Both candidates say this election is about the economy. But the Obama campaign has done its best to make everything about Mitt Romney. Mitt Romney's Swiss bank accounts. His vast wealth. His vacations.
Ann Romney said the Obama campaign is trying to "kill" her husband.
Here's how President Obama put it during a campaign speech on Friday in Ohio, the same day a government jobs report showed little growth and an unchanged unemployment rate:
"Mr. Romney's experience -- because he always says, 'I've got a lot of business experience; I know how to create jobs,' -- well, look, his company that he started were called the pioneers of business outsourcing. The pioneers of outsourcing. So that's his experience."
Obama's campaign speech was a model for what has become his strategy: talk about the economy only when necessary, and spend as much time as possible chipping away at Romney's secretive and corporate background.
Likability, after all, is the president's strongest attribute in the race. While voter preference is deadlocked at 47 percent in the latest ABC News/Washington Post poll, Obama is seen as more likable than Romney, 63-27 percent. He has a 10-point lead when people are asked who better understands the economic problems people are having.
On Sunday, Obama's top spokespeople got the memo, and they were on message. On a variety of political talk shows, Democrats repeated their concerns about Romney's Swiss bank account and other financial arrangements, so much so that the Democratic National Committee roped them all into a neat little video.
There's ex-White House press secretary Robert Gibbs saying nobody knows why Romney has a business in Bermuda that was just recently disclosed. Maryland Gov. Martin O'Malley says Romney put the company under his wife's name to avoid disclosure. Illinois Sen. Dick Durbin says Romney is either hiding his business or that he thinks Swiss currency is stronger than the dollar.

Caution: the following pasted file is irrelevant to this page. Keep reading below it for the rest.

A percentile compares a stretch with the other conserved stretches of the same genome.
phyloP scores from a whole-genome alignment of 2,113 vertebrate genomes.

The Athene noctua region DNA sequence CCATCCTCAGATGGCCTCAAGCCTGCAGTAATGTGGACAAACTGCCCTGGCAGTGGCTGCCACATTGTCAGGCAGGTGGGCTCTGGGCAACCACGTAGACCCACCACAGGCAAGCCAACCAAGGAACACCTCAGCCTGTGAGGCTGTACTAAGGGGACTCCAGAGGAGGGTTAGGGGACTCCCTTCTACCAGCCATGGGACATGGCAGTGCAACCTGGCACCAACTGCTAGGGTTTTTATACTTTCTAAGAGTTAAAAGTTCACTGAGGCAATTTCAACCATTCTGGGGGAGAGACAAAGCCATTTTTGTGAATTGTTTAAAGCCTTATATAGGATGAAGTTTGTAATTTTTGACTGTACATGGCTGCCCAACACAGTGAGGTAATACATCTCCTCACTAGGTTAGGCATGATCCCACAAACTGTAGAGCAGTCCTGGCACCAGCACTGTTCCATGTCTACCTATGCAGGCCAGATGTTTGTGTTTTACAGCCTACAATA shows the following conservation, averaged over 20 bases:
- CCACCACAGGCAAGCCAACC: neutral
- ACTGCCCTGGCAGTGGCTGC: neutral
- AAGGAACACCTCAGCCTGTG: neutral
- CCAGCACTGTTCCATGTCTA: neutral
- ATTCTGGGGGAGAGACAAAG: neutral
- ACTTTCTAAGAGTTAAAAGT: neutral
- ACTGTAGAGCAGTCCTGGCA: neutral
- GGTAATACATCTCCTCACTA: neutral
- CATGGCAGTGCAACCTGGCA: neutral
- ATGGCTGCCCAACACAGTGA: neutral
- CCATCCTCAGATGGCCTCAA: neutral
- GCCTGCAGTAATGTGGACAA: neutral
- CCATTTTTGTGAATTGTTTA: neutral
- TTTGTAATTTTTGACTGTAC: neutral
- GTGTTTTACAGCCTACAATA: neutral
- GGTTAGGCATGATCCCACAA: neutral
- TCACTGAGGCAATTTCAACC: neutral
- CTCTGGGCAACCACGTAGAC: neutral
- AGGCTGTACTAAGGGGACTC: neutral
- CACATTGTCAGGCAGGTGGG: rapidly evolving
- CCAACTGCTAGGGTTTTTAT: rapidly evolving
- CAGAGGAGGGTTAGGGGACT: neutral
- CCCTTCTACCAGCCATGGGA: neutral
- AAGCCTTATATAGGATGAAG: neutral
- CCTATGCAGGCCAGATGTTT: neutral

"Why does an American businessman need a Swiss bank account and secretive investments like that?" DNC Chairwoman Debbie Wasserman Schultz asks rhetorically.
Recent presidential elections have born out similar story lines: One candidate runs on policy, and the other campaigns on his opponent's character. In 2008, Obama's message was policy oriented with a post-crash focus on the economy; he repeatedly tied John McCain to President Bush, who had grown unpopular as jobs were lost. McCain's campaign, meanwhile, surfaced radical figures in Obama's life to paint him as an extremist; Sarah Palin famously said Obama was "palling around with terrorists." A McCain campaign ad mocked him for being a celebrity.
Four years earlier, Bush fought for reelection in a race that coined the term "swiftboating," a reference to the negative ads that accused John Kerry of being dishonest about his military service.
The race in 2012 might be unique in that Obama has actually admitted that his campaign will be focused on digging up Romney's history. "This is not a distraction," Obama said at a press conference, when questioned about his campaign's attack ads on Bain Capital, the firm Romney ran. "This is what this campaign is going to be about."